MSI Optix MAG272CQR Review: Decent Speed, High Contrast

Another MSI value performer

Editor's Choice
(Image: © MSI)

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Our HDR benchmarking uses Portrait Displays’ Calman software. To learn about our HDR testing, see our breakdown of how we test PC monitors.

HDR Brightness & Contrast

If you want super bright HDR, VA isn’t quite there yet. But the MAG272CQR isn’t the dimmest HDR monitor in our comparison group, and 376 nits is enough to get the job done. With black levels that are similar to what we measured in SDR mode, contrast isn’t any higher. There is no dynamic contrast feature available here. 

The top three screens are IPS but feature variable backlight control, where effectiveness depends on content, so in some cases they will look better than the VA-based MSI. But since there is no modulation of the backlight going on, you’ll never see any artifacts either.

Grayscale, EOTF & Color

The MAG272CQR’s HDR grayscale tracking exhibits similar behavior to SDR with a slight blue tint visible through most of the brightness range. There are no adjustments available to tweak it, so the HDR image is a tad less dimensional than it could be. The EOTF luminance curve is right on the money though with tight tracking below and above the tone mapping transition point at 65% brightness.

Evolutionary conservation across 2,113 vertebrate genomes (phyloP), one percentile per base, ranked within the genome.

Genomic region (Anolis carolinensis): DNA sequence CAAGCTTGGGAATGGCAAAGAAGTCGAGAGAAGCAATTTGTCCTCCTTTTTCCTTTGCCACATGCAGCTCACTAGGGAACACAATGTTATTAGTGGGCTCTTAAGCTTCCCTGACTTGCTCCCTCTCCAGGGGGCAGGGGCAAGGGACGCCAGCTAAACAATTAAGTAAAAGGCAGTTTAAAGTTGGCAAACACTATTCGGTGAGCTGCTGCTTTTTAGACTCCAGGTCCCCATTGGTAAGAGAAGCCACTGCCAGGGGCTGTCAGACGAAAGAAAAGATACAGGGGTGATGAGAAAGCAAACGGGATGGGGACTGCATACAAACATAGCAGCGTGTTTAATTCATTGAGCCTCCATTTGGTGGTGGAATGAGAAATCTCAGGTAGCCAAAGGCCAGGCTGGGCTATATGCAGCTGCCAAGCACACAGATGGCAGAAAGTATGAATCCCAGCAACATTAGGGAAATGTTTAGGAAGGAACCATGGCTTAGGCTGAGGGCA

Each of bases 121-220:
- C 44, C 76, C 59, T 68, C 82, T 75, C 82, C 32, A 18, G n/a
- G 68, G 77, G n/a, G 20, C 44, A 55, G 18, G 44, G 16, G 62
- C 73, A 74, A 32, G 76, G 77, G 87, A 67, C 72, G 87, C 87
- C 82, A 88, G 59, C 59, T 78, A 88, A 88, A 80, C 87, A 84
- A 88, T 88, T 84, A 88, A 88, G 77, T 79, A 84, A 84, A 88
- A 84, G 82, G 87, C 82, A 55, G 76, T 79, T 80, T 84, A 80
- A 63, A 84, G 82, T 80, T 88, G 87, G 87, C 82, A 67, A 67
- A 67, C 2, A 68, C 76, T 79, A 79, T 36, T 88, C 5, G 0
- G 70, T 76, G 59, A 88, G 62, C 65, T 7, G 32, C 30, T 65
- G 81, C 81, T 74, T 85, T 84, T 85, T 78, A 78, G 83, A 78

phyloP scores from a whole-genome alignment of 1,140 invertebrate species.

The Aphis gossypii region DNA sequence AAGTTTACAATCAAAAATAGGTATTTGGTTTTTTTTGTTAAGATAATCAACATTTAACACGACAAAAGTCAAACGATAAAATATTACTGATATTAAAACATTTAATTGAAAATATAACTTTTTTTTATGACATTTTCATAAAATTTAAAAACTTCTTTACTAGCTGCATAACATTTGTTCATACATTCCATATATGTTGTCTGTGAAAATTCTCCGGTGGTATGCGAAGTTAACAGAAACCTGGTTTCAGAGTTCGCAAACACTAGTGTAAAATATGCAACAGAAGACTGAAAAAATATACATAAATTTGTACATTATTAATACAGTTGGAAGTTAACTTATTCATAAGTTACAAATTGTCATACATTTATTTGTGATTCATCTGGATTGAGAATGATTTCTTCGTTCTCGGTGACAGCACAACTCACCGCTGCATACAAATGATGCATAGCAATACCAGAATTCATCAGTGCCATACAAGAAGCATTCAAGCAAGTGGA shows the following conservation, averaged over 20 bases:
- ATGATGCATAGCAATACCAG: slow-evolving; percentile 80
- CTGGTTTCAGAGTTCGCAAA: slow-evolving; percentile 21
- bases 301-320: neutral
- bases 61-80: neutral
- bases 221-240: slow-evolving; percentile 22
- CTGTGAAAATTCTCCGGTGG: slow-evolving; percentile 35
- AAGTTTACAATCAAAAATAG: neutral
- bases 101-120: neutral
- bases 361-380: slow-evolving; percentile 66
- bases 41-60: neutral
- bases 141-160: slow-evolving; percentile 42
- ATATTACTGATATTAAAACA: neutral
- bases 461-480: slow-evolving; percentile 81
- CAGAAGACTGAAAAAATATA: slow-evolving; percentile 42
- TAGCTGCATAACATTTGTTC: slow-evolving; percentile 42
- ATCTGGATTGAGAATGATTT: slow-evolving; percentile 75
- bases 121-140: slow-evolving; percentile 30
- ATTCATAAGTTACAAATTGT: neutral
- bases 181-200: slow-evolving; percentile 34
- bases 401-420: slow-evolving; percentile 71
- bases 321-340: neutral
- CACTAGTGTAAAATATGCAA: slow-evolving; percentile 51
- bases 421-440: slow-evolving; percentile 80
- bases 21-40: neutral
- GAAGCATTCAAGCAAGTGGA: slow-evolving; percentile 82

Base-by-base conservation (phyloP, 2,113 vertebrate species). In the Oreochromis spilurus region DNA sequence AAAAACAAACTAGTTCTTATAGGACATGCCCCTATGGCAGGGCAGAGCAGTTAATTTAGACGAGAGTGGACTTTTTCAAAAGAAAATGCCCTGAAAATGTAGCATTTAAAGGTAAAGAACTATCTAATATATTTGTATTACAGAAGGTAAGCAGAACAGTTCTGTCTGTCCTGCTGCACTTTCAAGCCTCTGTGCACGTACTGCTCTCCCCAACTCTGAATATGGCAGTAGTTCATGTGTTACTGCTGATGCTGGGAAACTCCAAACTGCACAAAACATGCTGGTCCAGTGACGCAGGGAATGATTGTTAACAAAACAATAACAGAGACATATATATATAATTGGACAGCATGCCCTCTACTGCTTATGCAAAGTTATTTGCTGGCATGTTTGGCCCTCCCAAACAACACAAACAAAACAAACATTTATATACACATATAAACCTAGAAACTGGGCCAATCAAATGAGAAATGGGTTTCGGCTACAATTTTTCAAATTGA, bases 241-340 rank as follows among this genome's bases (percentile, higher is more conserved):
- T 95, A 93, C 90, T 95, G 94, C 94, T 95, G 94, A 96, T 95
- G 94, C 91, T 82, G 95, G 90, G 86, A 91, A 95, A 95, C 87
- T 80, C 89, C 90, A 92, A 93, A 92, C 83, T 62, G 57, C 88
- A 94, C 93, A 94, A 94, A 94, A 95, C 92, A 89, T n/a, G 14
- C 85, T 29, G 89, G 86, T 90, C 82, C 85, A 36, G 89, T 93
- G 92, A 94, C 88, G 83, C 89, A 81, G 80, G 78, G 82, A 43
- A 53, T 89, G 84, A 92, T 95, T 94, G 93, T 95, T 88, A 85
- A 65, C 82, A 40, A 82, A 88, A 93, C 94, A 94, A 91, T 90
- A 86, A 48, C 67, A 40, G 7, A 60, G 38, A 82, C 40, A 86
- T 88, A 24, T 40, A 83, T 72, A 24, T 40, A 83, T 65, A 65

HDR color is very good with all measurements on or near their targets. MSI has bumped up the inner saturation points to provide more punch and that tweak can be seen when playing games or watching HDR video.

Christian Eberle
Contributing Editor

Christian Eberle is a Contributing Editor for Tom's Hardware US. He's a veteran reviewer of A/V equipment, specializing in monitors. Christian began his obsession with tech when he built his first PC in 1991, a 286 running DOS 3.0 at a blazing 12MHz. In 2006, he undertook training from the Imaging Science Foundation in video calibration and testing and thus started a passion for precise imaging that persists to this day. He is also a professional musician with a degree from the New England Conservatory as a classical bassoonist which he used to good effect as a performer with the West Point Army Band from 1987 to 2013. He enjoys watching movies and listening to high-end audio in his custom-built home theater and can be seen riding trails near his home on a race-ready ICE VTX recumbent trike. Christian enjoys the endless summer in Florida where he lives with his wife and Chihuahua and plays with orchestras around the state.